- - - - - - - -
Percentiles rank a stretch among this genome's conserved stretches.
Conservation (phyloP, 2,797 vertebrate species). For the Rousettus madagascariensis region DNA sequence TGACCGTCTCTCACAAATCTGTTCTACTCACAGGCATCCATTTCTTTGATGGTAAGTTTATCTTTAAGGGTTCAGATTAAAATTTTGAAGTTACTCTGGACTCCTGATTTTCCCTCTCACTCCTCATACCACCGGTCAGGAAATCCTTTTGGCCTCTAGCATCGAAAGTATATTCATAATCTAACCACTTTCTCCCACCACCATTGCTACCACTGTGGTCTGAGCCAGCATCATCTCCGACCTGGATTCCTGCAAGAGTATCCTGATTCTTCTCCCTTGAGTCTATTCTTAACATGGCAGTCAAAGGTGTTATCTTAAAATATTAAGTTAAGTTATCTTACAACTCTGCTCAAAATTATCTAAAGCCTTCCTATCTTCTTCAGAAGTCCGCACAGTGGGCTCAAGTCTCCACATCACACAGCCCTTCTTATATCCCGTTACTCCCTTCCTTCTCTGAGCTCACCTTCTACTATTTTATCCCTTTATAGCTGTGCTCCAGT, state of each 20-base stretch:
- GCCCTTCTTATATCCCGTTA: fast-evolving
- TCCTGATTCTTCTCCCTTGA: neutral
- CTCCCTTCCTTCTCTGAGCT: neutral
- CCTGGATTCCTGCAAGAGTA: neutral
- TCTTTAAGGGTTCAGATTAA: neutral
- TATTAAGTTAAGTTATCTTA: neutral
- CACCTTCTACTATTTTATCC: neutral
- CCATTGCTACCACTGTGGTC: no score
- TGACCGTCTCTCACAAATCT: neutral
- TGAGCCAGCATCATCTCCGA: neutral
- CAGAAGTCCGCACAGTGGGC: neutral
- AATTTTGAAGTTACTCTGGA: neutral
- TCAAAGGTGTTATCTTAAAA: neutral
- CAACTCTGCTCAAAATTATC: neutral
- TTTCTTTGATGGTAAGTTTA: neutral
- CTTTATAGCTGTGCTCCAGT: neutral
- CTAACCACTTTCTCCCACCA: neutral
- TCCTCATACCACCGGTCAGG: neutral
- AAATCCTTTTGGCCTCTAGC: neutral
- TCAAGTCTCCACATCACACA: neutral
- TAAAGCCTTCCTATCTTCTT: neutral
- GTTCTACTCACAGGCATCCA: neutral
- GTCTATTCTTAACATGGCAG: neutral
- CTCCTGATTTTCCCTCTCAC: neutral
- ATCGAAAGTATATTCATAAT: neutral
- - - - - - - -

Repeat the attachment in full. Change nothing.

Percentiles rank a stretch among this genome's conserved stretches.
Conservation (phyloP, 2,797 vertebrate species). For the Rousettus madagascariensis region DNA sequence TGACCGTCTCTCACAAATCTGTTCTACTCACAGGCATCCATTTCTTTGATGGTAAGTTTATCTTTAAGGGTTCAGATTAAAATTTTGAAGTTACTCTGGACTCCTGATTTTCCCTCTCACTCCTCATACCACCGGTCAGGAAATCCTTTTGGCCTCTAGCATCGAAAGTATATTCATAATCTAACCACTTTCTCCCACCACCATTGCTACCACTGTGGTCTGAGCCAGCATCATCTCCGACCTGGATTCCTGCAAGAGTATCCTGATTCTTCTCCCTTGAGTCTATTCTTAACATGGCAGTCAAAGGTGTTATCTTAAAATATTAAGTTAAGTTATCTTACAACTCTGCTCAAAATTATCTAAAGCCTTCCTATCTTCTTCAGAAGTCCGCACAGTGGGCTCAAGTCTCCACATCACACAGCCCTTCTTATATCCCGTTACTCCCTTCCTTCTCTGAGCTCACCTTCTACTATTTTATCCCTTTATAGCTGTGCTCCAGT, state of each 20-base stretch:
- GCCCTTCTTATATCCCGTTA: fast-evolving
- TCCTGATTCTTCTCCCTTGA: neutral
- CTCCCTTCCTTCTCTGAGCT: neutral
- CCTGGATTCCTGCAAGAGTA: neutral
- TCTTTAAGGGTTCAGATTAA: neutral
- TATTAAGTTAAGTTATCTTA: neutral
- CACCTTCTACTATTTTATCC: neutral
- CCATTGCTACCACTGTGGTC: no score
- TGACCGTCTCTCACAAATCT: neutral
- TGAGCCAGCATCATCTCCGA: neutral
- CAGAAGTCCGCACAGTGGGC: neutral
- AATTTTGAAGTTACTCTGGA: neutral
- TCAAAGGTGTTATCTTAAAA: neutral
- CAACTCTGCTCAAAATTATC: neutral
- TTTCTTTGATGGTAAGTTTA: neutral
- CTTTATAGCTGTGCTCCAGT: neutral
- CTAACCACTTTCTCCCACCA: neutral
- TCCTCATACCACCGGTCAGG: neutral
- AAATCCTTTTGGCCTCTAGC: neutral
- TCAAGTCTCCACATCACACA: neutral
- TAAAGCCTTCCTATCTTCTT: neutral
- GTTCTACTCACAGGCATCCA: neutral
- GTCTATTCTTAACATGGCAG: neutral
- CTCCTGATTTTCCCTCTCAC: neutral
- ATCGAAAGTATATTCATAAT: neutral